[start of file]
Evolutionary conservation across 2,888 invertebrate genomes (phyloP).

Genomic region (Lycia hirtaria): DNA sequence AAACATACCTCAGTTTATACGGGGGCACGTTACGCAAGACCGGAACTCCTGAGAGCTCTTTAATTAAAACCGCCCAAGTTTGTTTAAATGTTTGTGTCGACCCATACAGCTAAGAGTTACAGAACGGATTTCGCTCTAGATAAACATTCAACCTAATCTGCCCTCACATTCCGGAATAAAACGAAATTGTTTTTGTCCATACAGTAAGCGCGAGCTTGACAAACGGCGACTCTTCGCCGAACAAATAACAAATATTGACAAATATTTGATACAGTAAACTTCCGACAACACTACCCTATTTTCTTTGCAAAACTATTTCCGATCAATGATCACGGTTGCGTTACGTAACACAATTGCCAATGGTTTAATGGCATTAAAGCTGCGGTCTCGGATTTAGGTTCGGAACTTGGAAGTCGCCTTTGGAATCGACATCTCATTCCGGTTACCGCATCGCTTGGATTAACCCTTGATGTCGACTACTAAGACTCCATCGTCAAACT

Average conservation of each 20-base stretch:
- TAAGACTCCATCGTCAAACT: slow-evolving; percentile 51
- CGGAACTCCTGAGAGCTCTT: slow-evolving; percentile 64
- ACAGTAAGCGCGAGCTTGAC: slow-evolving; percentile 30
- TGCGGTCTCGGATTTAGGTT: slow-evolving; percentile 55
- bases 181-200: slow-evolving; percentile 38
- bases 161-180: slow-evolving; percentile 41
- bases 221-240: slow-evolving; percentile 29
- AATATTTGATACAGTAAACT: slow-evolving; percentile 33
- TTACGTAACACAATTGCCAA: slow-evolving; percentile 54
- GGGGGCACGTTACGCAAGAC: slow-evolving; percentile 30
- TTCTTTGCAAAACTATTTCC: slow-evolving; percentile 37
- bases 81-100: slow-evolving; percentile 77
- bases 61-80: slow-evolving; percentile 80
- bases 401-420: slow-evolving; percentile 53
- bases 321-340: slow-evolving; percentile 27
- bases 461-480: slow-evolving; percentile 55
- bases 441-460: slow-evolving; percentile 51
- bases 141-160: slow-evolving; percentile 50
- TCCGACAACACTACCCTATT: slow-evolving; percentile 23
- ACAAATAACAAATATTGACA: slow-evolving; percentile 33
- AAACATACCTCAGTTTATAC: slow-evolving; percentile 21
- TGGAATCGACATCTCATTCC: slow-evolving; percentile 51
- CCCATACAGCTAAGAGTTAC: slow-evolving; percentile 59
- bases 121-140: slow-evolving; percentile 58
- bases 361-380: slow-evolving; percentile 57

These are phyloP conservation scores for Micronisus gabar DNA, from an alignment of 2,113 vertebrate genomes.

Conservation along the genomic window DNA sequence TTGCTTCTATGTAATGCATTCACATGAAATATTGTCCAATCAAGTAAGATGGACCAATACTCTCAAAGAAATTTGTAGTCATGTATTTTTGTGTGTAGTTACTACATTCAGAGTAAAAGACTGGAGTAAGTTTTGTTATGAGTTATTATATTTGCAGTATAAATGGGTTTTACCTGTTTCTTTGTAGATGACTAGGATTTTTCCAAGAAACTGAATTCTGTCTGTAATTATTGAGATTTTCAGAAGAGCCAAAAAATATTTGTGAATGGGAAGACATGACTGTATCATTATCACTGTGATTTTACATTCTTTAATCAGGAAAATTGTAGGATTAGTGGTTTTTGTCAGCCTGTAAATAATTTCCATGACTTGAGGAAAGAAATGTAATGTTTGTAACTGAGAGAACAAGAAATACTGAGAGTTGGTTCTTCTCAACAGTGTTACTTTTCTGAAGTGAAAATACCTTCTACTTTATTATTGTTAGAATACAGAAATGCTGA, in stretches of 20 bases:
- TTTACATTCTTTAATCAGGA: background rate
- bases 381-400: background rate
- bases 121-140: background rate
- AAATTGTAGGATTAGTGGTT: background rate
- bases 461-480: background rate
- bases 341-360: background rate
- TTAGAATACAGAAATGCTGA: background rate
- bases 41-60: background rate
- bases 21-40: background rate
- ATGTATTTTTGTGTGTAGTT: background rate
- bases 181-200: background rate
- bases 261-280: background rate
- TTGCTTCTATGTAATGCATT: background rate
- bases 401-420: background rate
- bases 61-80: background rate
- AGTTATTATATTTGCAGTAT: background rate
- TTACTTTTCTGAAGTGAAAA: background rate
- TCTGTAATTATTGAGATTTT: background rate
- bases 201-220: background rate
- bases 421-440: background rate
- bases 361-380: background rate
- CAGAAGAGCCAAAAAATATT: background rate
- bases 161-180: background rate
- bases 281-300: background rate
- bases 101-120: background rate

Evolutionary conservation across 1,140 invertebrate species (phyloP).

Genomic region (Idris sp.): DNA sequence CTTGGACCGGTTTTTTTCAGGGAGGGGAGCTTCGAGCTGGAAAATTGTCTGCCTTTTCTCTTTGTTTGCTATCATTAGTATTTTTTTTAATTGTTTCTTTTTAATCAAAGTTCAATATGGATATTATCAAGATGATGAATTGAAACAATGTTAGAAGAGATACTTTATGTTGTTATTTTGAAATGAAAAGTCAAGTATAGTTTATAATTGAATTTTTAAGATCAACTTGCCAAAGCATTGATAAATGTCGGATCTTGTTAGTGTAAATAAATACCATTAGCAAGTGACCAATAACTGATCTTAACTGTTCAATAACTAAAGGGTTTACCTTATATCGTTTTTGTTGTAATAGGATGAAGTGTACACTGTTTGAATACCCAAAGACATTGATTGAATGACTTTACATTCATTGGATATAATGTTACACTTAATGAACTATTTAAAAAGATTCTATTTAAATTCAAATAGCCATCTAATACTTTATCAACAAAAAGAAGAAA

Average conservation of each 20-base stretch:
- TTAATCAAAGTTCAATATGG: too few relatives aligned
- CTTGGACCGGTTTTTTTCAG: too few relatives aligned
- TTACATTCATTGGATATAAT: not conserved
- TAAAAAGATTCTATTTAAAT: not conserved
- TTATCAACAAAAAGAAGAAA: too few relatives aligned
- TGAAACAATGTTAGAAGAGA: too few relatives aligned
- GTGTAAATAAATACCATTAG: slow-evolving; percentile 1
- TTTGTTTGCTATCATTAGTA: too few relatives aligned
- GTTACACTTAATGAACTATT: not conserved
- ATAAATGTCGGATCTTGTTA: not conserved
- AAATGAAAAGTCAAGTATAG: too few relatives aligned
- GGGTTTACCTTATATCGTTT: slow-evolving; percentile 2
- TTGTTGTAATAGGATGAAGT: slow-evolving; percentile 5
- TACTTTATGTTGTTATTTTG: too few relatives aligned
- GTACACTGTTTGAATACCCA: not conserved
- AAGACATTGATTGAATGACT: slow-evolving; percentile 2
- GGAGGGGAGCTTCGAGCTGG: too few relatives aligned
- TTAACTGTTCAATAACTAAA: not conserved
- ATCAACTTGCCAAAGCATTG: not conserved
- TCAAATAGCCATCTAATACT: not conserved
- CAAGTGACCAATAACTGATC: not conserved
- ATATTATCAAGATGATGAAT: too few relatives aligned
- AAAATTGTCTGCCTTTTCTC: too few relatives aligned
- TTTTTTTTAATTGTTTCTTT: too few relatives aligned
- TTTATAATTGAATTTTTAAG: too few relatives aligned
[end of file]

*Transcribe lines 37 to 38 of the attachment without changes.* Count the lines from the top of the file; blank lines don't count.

- TTAGAATACAGAAATGCTGA: background rate
- bases 41-60: background rate